Italy's Death Toll Passes China's
More people have now died from COVID-19 in Italy than in China. Italy overtook China on Thursday—the same day that China reported no new cases in Wuhan.
As of Thursday, Italy had recorded at least 3,405 deaths. That number is about 200 more than the total recorded deaths in China.
China has had two times more confirmed cases of COVID-19 than Italy. Its population is 20 times larger than Italy's.
Jonas Schmidt-Chanasit is a virologist at Germany's Bernhard Nocht Institute for Tropical Medicine. He said that Italy's high death rate could be explained in part by the "collapse" of the health care system in some parts of the country.
Sun Shuopeng leads a Chinese Red Cross delegation that is helping to advise Italy. On a visit to the northern city of Milan, he said he was shocked to see so many people walking around, using public transportation, eating out and partying at hotels.
"Right now we need to stop all economic activity and we need to stop the mobility of people," he said. "All people should be staying at home in quarantine."
Health officials have noted other reasons for Italy's high death rate. The country has the world's second-oldest population. Older people are more likely to develop serious illness from the virus. Eighty-seven percent of those who have died from COVID-19 in Italy were over 70.
The Coronavirus Resource Center of Johns Hopkins University reported Thursday that nearly 10,000 people have died from the disease worldwide. The number of infections topped 240,000, including the nearly 85,000 people who have recovered.
In Europe, the small country of Monaco announced that its head of state, Prince Albert, is confirmed to have COVID-19. It said the 62-year-old prince is continuing to work and is being treated by doctors.
After Italy, Spain has been the hardest-hit European country, with more than 17,000 people confirmed to have the new coronavirus. Spain has reported more than 800 deaths. In the capital city of Madrid, 40 hotels have been turned into hospitals for coronavirus patients.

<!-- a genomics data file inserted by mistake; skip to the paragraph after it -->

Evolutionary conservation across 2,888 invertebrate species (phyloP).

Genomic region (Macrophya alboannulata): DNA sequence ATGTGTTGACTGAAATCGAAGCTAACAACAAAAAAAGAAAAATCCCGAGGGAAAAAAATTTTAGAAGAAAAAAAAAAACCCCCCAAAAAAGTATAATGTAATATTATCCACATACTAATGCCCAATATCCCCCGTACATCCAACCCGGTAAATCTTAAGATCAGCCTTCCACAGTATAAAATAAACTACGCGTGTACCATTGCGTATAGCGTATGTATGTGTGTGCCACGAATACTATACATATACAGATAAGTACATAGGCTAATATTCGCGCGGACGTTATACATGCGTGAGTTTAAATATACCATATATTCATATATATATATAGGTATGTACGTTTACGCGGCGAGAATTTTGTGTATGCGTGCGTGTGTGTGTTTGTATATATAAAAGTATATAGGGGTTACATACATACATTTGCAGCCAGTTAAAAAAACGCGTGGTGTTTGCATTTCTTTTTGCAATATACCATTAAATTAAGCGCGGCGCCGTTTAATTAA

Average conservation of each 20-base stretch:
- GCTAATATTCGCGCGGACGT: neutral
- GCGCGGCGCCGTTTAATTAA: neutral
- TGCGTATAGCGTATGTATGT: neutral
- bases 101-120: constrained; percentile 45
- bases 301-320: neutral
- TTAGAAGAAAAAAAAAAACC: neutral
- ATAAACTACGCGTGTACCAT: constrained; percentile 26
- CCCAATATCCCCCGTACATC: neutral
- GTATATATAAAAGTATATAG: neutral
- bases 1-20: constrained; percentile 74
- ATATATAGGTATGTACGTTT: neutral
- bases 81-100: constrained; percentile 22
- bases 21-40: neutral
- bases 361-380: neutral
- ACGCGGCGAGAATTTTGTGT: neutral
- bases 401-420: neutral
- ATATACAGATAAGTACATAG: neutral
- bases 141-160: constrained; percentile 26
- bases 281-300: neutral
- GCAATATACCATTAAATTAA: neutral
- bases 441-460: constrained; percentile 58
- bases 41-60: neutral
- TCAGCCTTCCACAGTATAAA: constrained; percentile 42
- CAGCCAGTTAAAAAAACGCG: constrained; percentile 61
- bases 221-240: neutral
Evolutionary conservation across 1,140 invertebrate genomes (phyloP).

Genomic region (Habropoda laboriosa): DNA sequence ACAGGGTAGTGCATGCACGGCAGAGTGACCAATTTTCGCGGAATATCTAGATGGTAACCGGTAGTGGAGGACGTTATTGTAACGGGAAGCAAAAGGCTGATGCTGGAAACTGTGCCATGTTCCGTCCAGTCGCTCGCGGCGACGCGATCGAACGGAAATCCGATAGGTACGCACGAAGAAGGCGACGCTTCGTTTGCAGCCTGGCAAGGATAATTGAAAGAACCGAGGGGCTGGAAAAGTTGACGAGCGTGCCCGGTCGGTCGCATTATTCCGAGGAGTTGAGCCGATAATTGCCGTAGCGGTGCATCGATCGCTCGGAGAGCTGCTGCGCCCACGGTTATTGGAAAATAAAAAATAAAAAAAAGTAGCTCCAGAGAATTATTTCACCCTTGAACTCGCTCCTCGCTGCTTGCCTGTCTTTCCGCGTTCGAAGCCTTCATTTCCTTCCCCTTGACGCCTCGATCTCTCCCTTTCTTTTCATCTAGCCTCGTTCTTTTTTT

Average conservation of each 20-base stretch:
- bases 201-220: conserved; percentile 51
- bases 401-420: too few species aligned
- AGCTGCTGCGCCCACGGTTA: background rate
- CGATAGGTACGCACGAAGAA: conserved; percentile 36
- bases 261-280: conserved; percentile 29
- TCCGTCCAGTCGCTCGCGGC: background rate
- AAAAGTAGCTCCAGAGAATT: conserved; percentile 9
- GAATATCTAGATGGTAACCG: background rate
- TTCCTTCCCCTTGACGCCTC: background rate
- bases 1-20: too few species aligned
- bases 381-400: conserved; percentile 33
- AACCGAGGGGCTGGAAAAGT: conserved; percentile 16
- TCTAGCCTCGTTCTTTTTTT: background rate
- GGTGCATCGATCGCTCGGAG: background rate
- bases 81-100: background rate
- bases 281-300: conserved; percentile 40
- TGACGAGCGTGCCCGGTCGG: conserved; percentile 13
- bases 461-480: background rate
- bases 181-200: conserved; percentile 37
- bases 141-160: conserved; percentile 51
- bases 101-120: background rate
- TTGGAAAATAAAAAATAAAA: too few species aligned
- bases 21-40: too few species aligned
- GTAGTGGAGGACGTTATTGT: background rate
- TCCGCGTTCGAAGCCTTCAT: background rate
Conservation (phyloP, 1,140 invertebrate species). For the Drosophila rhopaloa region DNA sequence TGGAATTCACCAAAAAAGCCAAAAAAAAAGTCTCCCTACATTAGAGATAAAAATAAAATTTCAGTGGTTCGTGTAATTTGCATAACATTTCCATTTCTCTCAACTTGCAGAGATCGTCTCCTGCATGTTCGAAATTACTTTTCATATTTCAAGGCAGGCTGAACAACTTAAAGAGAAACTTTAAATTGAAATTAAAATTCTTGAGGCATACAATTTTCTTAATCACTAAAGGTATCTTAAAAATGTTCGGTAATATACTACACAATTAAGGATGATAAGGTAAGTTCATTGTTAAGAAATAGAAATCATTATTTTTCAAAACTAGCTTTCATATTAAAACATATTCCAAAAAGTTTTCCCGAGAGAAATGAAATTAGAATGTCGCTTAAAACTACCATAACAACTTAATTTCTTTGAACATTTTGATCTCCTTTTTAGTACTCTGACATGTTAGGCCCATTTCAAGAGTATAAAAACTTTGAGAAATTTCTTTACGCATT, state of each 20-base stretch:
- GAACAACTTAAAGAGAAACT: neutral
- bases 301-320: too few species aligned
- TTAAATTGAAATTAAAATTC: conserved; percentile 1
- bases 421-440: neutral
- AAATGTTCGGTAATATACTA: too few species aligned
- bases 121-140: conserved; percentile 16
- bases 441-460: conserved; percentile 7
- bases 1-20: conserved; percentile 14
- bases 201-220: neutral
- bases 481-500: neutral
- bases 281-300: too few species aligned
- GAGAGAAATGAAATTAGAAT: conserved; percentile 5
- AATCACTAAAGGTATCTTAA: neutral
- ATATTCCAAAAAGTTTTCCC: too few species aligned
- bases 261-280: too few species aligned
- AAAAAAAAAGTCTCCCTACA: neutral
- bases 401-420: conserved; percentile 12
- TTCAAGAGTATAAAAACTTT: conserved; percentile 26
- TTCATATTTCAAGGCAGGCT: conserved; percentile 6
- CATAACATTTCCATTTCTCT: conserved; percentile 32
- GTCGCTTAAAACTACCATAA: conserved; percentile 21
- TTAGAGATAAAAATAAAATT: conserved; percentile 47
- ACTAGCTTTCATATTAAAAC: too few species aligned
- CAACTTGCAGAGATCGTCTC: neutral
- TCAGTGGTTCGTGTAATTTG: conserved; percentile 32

In London, the British government is urging people to stay off public transportation, as officials considered stronger travel restrictions. The 93-year-old Queen Elizabeth said in a speech to the nation, "Many of us will need to find new ways of staying in touch with each other and making sure that loved ones are safe."
In France, Prime Minister Edouard Philippe urged people to keep their distance from one another to avoid spreading the virus. "When you love someone, you should avoid taking them in your arms," he said in Parliament.
New infections in Africa
The World Health Organization (WHO) has warned that the virus is spreading quickly in Africa.
"About 10 days ago we had about five countries" reporting cases of the coronavirus, said the WHO's Africa chief, Dr. Matshidiso Moeti.
Now, 35 of Africa's 54 countries have cases. It is an "extremely rapid evolution", she said.
On Thursday, more African countries closed their borders, including Senegal, Angola and Cameroon. Rwanda blocked all flights for a month. Even the island nation of Mauritius closed its border after announcing its first case.
Peter Muteru works as a taxi driver in Kenya. He no longer takes passengers to the airport. He told The Associated Press, "It has reached a point where I carry only people I know."
In the United States
In the United States, the number of infections has risen above 13,000, as more people are getting tested for the virus. Two members of Congress, Representatives Ben McAdams of Utah and Mario Diaz-Balart of Florida, are confirmed to have COVID-19. All 50 American states have now reported at least one case. At least 175 people have died.
The U.S. State Department raised its travel advisory to level 4, the highest level, telling Americans in foreign countries to return home immediately or stay in place.
More than 280,000 Americans signed up for unemployment benefits last week, as businesses closed in many parts of the country. Economists expect the number could go as high as 1 million in the coming weeks.
No new cases in Wuhan, China
Thursday marked the first time since January 20 that Wuhan has reported no new confirmed cases. The central Chinese city has been under lockdown since January.
Jiao Yahui of China's National Health Commission said, "Today, we have seen the dawn after so many days of hard effort."
I'm Jonathan Evans.
Words in This Story
virologist - n. a person who study viruses and the diseases they cause
lockdown - n. a state of isolation as a security measure
rapid - adj. happening quickly
evolution - n. a process of change and development
benefit - n. money that is paid by a government
dawn - n. the beginning